Ward 17 Davenport was the first set of ward-level election results maps I posted to Twitter. With a resurrected rivalry between a right-leaning incumbent and a left-leaning challenger, Ward 17 was one of the closest council races in 2014; indeed, it was one that several news outlets declared ‘one to watch’ (even if most political observers were focused on the mayoral race). Unfortunately, change did not come to this part of Toronto. (As it turns out, only one incumbent councillor seeking re-election, John Parker in Ward 26, lost his seat.)
Ward 17 is relatively compact as far as Toronto’s wards go. It is bounded by the Canadian Pacific Railway to the south and Eglinton Avenue to the north, it extends east to Oakwood and St. Clair, and bounded by more railways to the west. It where the old City of Toronto meets the former City of York; it’s a transitional area where the pre-war inner city meets the inner-ring suburbs. Ward 17 has been represented by right-leaning councillor Cesar Palacio since 2000, though it has been contested by candidates in every election since.
I’ll start off by admitting my personal bias. While the maps that I produce are completely objective (they only show which candidate placed first in each poll and by what margin), I am not afraid to acknowledge my left-leaning political views. I found myself disappointed by how Ward 17 voted. The incumbent, Cesar Palacio, was one of Mayor Rob Ford’s most loyal councillors. He voted with the mayor over 70 percent of the time in 2011, 2012, and 2013 and failed to make much of an impression over his fourteen years in office. On the other hand, hard-working Alejandra Bravo promised to be a more responsive representative for the community; she’s in tune with local issues such as transit, local infrastructure, and high unemployment. Torontoist’s endorsement of Bravo published on October 16 expresses these thoughts much more eloquently than I can.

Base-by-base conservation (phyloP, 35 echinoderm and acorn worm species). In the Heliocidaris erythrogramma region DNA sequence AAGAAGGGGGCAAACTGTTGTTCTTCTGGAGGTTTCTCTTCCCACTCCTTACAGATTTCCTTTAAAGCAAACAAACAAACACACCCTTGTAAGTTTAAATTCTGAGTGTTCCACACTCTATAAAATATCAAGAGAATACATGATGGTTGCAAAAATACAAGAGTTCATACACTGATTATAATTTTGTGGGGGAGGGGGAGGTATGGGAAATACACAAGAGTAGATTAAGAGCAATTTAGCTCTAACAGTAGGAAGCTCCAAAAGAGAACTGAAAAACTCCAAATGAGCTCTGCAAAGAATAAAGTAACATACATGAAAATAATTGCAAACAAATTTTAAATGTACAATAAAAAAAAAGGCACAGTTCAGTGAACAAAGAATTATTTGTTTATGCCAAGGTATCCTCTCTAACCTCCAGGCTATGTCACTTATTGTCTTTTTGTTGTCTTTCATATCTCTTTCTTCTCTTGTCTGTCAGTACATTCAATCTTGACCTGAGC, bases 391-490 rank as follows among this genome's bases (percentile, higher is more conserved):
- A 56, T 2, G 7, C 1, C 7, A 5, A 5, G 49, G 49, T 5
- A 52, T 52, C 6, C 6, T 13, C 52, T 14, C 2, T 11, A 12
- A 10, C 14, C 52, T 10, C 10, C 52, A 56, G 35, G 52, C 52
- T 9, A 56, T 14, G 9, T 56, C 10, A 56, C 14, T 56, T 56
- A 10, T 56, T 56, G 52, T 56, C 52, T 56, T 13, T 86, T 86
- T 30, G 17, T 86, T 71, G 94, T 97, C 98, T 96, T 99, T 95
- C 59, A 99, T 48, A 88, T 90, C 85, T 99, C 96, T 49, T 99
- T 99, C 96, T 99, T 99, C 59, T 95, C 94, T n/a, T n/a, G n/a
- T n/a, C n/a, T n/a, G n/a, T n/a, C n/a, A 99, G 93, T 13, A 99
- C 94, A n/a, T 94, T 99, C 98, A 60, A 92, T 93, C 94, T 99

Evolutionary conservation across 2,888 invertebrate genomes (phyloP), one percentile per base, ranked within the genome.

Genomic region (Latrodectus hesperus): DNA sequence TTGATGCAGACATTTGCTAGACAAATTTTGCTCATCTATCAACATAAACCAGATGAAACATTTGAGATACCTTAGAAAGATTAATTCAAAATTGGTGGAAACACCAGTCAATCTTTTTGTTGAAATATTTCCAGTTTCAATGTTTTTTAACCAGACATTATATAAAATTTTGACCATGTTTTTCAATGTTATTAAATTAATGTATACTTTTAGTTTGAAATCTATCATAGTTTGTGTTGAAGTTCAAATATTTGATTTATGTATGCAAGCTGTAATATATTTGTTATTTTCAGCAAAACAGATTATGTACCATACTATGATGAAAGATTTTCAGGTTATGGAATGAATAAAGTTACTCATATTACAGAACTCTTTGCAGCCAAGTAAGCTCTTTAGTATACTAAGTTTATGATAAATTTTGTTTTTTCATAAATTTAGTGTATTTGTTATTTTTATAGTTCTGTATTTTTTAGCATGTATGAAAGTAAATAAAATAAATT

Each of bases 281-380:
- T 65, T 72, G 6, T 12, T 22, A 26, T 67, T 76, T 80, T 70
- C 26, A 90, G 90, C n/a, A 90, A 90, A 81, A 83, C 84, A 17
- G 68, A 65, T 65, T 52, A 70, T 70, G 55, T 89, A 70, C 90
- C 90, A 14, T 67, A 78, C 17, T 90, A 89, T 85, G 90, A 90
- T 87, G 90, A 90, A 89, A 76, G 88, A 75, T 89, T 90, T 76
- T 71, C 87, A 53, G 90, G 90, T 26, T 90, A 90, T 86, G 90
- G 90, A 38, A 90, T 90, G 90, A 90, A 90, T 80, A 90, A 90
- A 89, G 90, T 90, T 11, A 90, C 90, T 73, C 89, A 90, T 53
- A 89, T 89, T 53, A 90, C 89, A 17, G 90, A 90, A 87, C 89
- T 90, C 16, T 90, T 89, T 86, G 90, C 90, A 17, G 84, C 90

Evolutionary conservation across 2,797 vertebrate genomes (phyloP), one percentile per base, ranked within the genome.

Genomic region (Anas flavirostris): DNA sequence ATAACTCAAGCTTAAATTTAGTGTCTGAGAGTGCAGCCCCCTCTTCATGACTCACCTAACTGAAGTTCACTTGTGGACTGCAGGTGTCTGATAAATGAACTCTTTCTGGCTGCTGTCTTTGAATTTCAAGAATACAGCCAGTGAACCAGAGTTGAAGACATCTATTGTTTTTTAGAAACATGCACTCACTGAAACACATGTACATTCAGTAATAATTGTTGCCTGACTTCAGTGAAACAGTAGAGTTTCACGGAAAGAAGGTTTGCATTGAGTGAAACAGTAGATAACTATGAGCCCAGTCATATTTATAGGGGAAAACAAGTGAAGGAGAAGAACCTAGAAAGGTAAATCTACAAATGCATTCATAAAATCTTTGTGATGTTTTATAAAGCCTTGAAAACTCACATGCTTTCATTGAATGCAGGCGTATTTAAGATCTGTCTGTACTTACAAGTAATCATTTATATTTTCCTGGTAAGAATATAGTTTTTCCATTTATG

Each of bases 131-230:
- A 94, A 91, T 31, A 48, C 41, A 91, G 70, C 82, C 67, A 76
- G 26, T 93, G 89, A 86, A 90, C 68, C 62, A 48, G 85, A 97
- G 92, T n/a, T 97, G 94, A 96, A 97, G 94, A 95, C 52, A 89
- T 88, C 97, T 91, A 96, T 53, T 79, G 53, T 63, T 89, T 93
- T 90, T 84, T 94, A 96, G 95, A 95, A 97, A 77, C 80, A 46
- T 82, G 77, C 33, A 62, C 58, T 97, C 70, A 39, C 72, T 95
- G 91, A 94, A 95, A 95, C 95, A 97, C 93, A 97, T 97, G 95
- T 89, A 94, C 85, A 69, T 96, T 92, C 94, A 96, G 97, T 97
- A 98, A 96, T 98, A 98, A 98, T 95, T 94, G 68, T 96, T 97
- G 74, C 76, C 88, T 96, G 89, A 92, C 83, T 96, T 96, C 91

Interestingly, Ward 17 is one of only two polls in which the newly elected mayor, John Tory, came in third place (the other was Ward 8, which I will discuss later). Doug Ford came in first place, with 40.6% of all votes cast for mayor, while Olivia Chow came in second with 31.6%. John Tory came in third, at 24.6%. Chow and Tory were able to place first in several polls south of St. Clair Avenue and east of Dufferin Street, but polls in the northwest quadrant of the ward came out (relatively strongly) in favour of Doug Ford.
Similar trends can be seen in the map above, that illustrates the results of the councillor race. Alejandra Bravo again ran a strong campaign, but lost to Cesar Palacio for the third time (Bravo ran against Palacio in 2003 and again in 2006; Jonah Schein ran in 2010). With one exception (Poll 016), every poll that voted for Chow or Tory for mayor voted for Bravo. She also won Poll 20, which voted, albeit by a low margin, for Ford. None of the other council candidates came first in any poll.
For this post, I crunched the results and created similar maps showing the results of the 2010 election in Ward 17. Interestingly, the 2010 maps look almost the same if one substitutes Bravo for Schein in the bid for city council and Chow for Smitherman in the mayoral race. In 2010, Rob Ford won 41.7% of the mayoral votes, compared to 30.6% for runner up George Smitherman. Palacio took 46.2% of the vote in 2014; he won 42.8% of the vote in a more crowded field in 2010.
Voter turnout was higher in 2014 (52.3% in 2014 vs. 45.1% in 2010), and voters in advance polls voted differently, but Ford (be it Rob or Doug) and Palacio won by similar percentages in both elections. I am hopeful things might finally change in 2018.
2010 council race results in Ward 17